Dec. 6th 2013
I was looking forward to my follow up exam, mainly so I could get my pain killer prescription refilled that I had been waiting for for five days now. I was also told I was getting x-rays done and after accidentally jerking may back a bit to avoid tripping I really wanted to make sure that the additional pain I was getting wasn’t caused by something moving out of place.
I have been here so often that the receptionist now recognizes me. “Hi there, how are you doing?”
“I’m ok; slowly getting better”. But really I felt far from ok today. I didn’t want to take any pills so I could accurately describe my pain to my doctor. Plus I would have had to take more of the tramadol then I even had left to feel any relief, so suffering silently, something I have become so good at, seemed like the best option.
My husband and I sat down in the waiting area so I could get called in for some x-rays before seeing the doctor. He looked just as poorly as I felt. He had his laptop out so he could work remotely but his exhaustion was clearly painted on his face and his hair looked as if it had been unwashed for a week. That was one big difference between the two of us. He really didn’t care what anyone thought of him and only dressed nice when he really needed to, like going into the office. While I didn’t particularly care what others thought of me I learned early on in my life that all people, either consciously or subconsciously, treat you based on how you look.
Back in my freshman year of high school I might just as well have been invisible. After years of my mother buying me overly girly clothes that got me teased as a young girl I then dressed as plain and boring as possible. I was quite and did my work so I mostly got A’s in my classes. And even when a friend of mine convinced me to start skipping gym class I still got an A. The teacher probably had no idea who I was.
And then sophomore year something in me shifted. I disliked how superficial and capitalistic mainstream society seemed to me; you could say I was going though that typical teenage angst period. I put blue streaks in my hair, and despite this being well past the 90’s my attire took on more of a grunge look because I only wanted to shop at thrift stores and refused to buy new jeans even when the ones I had became ripped at the knees. I somehow managed to talk my parents into letting me get an eyebrow piercing when I was 15 and then when I was 16 I made a fake ID to get my first tattoo. I was still a straight A student and even in several advanced placement classes, I didn’t drink or do drugs but somehow I was suddenly an embarrassment to my family.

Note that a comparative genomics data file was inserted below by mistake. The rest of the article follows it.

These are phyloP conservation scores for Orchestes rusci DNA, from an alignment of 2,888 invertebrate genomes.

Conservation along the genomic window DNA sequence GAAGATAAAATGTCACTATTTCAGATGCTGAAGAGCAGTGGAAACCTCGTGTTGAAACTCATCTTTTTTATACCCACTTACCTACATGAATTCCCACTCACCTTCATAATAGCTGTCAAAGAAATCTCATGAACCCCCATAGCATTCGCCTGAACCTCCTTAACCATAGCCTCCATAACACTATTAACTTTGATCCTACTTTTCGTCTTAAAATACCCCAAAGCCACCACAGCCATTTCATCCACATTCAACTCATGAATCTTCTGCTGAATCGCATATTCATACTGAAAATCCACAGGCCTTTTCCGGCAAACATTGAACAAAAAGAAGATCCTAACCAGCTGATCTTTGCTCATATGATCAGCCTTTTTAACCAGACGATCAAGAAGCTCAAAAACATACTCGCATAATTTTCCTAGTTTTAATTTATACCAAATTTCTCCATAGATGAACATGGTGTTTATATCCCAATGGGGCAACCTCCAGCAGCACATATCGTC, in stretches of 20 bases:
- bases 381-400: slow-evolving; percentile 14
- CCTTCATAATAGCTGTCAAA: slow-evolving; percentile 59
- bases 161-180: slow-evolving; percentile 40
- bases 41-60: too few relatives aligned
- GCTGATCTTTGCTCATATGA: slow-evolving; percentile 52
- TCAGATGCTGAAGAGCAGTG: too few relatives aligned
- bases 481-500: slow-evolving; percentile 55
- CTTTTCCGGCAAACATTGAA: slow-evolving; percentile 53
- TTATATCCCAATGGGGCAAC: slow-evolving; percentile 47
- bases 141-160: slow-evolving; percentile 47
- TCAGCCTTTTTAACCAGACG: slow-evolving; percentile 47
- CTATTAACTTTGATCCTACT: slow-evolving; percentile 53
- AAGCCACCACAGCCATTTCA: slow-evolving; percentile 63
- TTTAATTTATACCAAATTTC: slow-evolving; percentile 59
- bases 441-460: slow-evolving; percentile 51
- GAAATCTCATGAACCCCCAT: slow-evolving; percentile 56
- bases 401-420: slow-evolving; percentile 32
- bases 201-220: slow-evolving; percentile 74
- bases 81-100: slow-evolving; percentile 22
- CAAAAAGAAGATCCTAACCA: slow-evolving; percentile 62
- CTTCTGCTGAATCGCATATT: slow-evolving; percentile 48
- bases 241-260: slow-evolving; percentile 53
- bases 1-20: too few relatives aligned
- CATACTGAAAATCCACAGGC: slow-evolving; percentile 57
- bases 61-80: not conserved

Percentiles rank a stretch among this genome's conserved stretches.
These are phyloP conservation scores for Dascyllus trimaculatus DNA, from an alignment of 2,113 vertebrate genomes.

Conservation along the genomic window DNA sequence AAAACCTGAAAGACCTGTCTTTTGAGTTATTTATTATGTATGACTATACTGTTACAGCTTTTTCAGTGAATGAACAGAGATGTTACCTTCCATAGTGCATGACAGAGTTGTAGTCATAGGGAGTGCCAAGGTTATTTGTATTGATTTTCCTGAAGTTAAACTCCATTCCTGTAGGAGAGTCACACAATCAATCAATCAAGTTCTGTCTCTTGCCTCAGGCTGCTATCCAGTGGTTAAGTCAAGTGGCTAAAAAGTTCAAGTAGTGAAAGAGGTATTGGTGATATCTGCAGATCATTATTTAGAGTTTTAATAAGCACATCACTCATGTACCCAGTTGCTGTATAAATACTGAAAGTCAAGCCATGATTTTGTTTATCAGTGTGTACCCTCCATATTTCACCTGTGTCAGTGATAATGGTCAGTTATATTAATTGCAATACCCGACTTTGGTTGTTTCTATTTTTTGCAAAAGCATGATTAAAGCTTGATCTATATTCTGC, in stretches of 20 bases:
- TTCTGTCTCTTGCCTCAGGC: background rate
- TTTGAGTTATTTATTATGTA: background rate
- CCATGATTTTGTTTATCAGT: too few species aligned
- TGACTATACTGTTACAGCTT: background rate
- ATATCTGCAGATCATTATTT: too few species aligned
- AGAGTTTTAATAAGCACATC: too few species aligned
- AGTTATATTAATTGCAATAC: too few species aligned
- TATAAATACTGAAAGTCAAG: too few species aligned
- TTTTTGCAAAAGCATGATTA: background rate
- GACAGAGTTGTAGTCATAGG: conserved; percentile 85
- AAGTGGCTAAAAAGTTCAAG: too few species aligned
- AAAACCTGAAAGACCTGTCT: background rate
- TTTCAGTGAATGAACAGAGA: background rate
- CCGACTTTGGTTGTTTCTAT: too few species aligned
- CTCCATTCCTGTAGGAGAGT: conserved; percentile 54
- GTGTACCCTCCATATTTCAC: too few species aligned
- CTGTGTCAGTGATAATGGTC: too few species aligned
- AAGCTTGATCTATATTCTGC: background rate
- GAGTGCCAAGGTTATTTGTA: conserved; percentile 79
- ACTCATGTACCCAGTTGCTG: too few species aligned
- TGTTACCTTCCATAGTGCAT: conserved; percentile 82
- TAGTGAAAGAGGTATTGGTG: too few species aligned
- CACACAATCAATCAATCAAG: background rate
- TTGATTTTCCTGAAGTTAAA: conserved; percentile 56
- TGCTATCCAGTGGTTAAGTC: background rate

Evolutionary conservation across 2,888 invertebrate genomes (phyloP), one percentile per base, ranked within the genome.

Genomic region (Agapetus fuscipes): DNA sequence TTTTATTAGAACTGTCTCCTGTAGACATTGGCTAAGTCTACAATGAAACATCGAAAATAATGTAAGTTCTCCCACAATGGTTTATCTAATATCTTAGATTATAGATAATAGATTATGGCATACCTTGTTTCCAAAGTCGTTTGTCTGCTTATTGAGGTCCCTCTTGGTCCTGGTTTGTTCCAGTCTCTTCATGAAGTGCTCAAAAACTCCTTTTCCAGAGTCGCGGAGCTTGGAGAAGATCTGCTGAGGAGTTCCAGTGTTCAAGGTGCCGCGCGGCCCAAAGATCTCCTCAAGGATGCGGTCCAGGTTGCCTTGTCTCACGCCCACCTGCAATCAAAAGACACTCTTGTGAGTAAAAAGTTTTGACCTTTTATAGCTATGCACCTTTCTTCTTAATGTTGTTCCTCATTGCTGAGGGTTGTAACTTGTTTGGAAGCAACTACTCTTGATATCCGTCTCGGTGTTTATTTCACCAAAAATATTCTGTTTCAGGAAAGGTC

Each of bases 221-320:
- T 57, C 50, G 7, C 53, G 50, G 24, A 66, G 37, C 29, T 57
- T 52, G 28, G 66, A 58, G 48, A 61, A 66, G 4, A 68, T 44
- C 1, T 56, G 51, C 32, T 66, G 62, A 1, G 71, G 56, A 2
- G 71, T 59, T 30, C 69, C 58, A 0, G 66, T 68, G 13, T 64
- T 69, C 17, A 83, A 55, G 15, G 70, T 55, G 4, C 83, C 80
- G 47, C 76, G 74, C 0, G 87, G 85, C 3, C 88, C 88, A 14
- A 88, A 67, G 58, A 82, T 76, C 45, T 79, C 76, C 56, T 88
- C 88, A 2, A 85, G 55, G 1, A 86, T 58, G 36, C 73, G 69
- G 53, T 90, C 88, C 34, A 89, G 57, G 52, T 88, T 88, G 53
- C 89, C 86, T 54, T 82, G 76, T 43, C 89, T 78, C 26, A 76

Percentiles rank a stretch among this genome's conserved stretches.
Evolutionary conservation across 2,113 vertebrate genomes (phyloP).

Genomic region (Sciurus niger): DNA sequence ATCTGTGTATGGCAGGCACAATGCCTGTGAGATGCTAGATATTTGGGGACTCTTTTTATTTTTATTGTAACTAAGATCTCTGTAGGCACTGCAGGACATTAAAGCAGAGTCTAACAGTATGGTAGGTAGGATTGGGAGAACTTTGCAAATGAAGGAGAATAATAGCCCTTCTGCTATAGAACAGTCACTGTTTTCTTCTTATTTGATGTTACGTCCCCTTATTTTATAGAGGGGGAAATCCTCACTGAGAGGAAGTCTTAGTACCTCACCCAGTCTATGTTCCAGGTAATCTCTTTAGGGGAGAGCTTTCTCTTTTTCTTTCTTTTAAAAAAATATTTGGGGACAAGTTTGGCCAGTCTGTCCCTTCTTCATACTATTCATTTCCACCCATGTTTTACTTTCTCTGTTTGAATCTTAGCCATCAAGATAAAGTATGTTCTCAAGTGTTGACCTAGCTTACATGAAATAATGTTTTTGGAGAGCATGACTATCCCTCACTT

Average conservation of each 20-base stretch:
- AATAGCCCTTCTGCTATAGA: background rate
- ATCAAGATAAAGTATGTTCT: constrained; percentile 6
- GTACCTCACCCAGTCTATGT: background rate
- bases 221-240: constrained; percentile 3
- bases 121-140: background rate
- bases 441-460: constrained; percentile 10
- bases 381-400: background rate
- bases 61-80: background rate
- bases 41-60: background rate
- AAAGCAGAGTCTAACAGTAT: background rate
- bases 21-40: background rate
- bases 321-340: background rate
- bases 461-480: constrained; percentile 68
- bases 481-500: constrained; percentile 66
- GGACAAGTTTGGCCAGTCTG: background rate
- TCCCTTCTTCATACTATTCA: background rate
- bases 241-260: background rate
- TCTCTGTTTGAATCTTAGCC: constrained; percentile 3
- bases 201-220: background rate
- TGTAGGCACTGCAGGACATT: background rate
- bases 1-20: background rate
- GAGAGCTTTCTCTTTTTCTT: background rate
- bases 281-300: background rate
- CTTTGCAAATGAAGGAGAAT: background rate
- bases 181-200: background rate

As my hair and clothing became more unconventional my parents argued with me more. My mother knew my brother was going out and drinking at party’s underage but that was somehow ok, the fact that I looked so different from a typical nice suburban teenager wasn’t. My mother told me she was embarrassed to be seen with me. That only solidified my belief that this world was a hollow, superficial place and strengthened my resolve to distance myself from the mindless sheep who thrive off of a twisted religion known as consumerism.
For the rest of high school and most of college I did my best to play the part of an anti-social post-punk socialist. As soon as I was no longer under my parent’s roof I shaved off most of my hair into a mohawk. I gauged my ears and got more ink. But I wasn’t one of those people who got tattoos for the sake of getting tattoos. Sure I think they look good but they also have meaning to me. My behavior may have seemed erratic and illogical to my parents but to me everything I did had meaning.
It wasn’t until I ended up in the hospital crying in the worst pain I have ever experienced at the time that my views on my appearance started to change. I was taken to the hospital in an ambulance but despite being admitted right away I was ignored for over an hour. It was about 6 am at this point and most of the rooms around me seemed to be empty. Two nurses were casually chatting at the nurses’ station. Crying and feeling frightened I walked up to the nurses and asked why no one had been in to see me yet.
“We’re busy” one of the nurses said curtly and then immediately turned away from me. I walked back to my room and just stared at the clock and cried as the pain in my lower back just kept getting worse.